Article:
American Medical Society of Sports Medicine Position Statement…
I had seen this but caught it again in a below article, the AMSSM released its position statement on concussions recently. Most of those involved in writing this were in Zurich last November and this comes out about two months before the consensus statement is released in the British Journal of Medicine. (pssssst – it is also going to have a release in Australia, in conjunction with the AFL Concussion Conference and first round of games and I am still looking for a sponsor)
I found one piece of this position statement very encouraging and made me smile for all the hard work others have done;
Return to Class
* Students will require cognitive rest and may require academic accommodations such as reduced workload and extended time for tests while recovering from concussion.
The rest of the statement is not really “Earth shattering” but there are interesting points in there;
* In sports with similar playing rules, the reported incidence of concussion is higher in females than males.
* Certain sports, positions, and individual playing styles have a greater risk of concussion.
* Youth athletes may have a more prolonged recovery and are more susceptible to a concussion accompanied by a catastrophic injury.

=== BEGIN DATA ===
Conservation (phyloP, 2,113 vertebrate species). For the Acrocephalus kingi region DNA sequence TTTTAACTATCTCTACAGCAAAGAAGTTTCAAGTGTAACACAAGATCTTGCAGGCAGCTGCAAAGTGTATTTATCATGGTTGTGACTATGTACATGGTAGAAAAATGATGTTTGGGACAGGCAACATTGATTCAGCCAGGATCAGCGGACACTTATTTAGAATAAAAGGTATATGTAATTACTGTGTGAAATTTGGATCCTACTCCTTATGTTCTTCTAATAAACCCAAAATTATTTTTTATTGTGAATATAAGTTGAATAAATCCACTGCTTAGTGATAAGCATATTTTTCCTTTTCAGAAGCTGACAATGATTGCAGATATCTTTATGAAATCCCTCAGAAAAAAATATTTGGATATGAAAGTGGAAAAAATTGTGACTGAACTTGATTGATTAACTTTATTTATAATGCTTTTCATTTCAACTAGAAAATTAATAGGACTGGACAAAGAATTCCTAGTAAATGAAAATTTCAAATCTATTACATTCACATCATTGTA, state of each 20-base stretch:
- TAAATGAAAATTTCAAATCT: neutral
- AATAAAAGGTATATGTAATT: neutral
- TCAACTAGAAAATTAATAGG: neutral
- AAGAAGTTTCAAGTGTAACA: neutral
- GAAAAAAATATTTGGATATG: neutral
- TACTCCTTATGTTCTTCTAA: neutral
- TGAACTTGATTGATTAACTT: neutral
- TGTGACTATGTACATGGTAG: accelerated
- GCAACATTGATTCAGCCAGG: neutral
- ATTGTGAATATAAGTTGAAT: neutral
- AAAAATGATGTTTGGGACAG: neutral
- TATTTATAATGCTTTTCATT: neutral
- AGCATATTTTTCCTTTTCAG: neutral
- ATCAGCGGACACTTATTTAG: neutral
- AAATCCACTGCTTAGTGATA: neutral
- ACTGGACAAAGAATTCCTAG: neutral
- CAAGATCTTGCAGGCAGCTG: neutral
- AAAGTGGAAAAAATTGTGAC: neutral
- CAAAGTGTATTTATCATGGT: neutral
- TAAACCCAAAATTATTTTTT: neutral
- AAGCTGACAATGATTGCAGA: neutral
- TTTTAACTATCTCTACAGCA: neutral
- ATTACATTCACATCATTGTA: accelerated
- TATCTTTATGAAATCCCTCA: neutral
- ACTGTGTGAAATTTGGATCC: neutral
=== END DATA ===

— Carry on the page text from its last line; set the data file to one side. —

* Balance disturbance is a specific indicator of concussion but is not very sensitive. Balance testing on the sideline may be substantially different than baseline tests because of differences in shoe/cleat type or surface, use of ankle tape or braces, or the presence of other lower extremity injury.
* Most concussions can be managed appropriately without the use of neuropsychological testing.
* There is increasing concern that head impact exposure and recurrent concussions contribute to long-term neurological sequelae.
* Some studies have suggested an association between prior concussions and chronic cognitive dysfunction. Large-scale, epidemiological studies are needed to more clearly define risk factors and causation of any long-term neurological impairment.
* Primary prevention of some injuries may be possible with modification and enforcement of the rules and fair play.
* Helmets, both hard (football, lacrosse, and hockey), and soft (soccer, rugby), are best suited to prevent impact injuries (fracture, bleeding, laceration, etc) but have not been shown to reduce the incidence and severity of concussions.
* There is no current evidence that mouth guards can reduce the severity of or prevent concussions.
X-Games, D on coverage…
Anyone catch the X-Games this past weekend? Action sports are on the rise and the X-Games Continue reading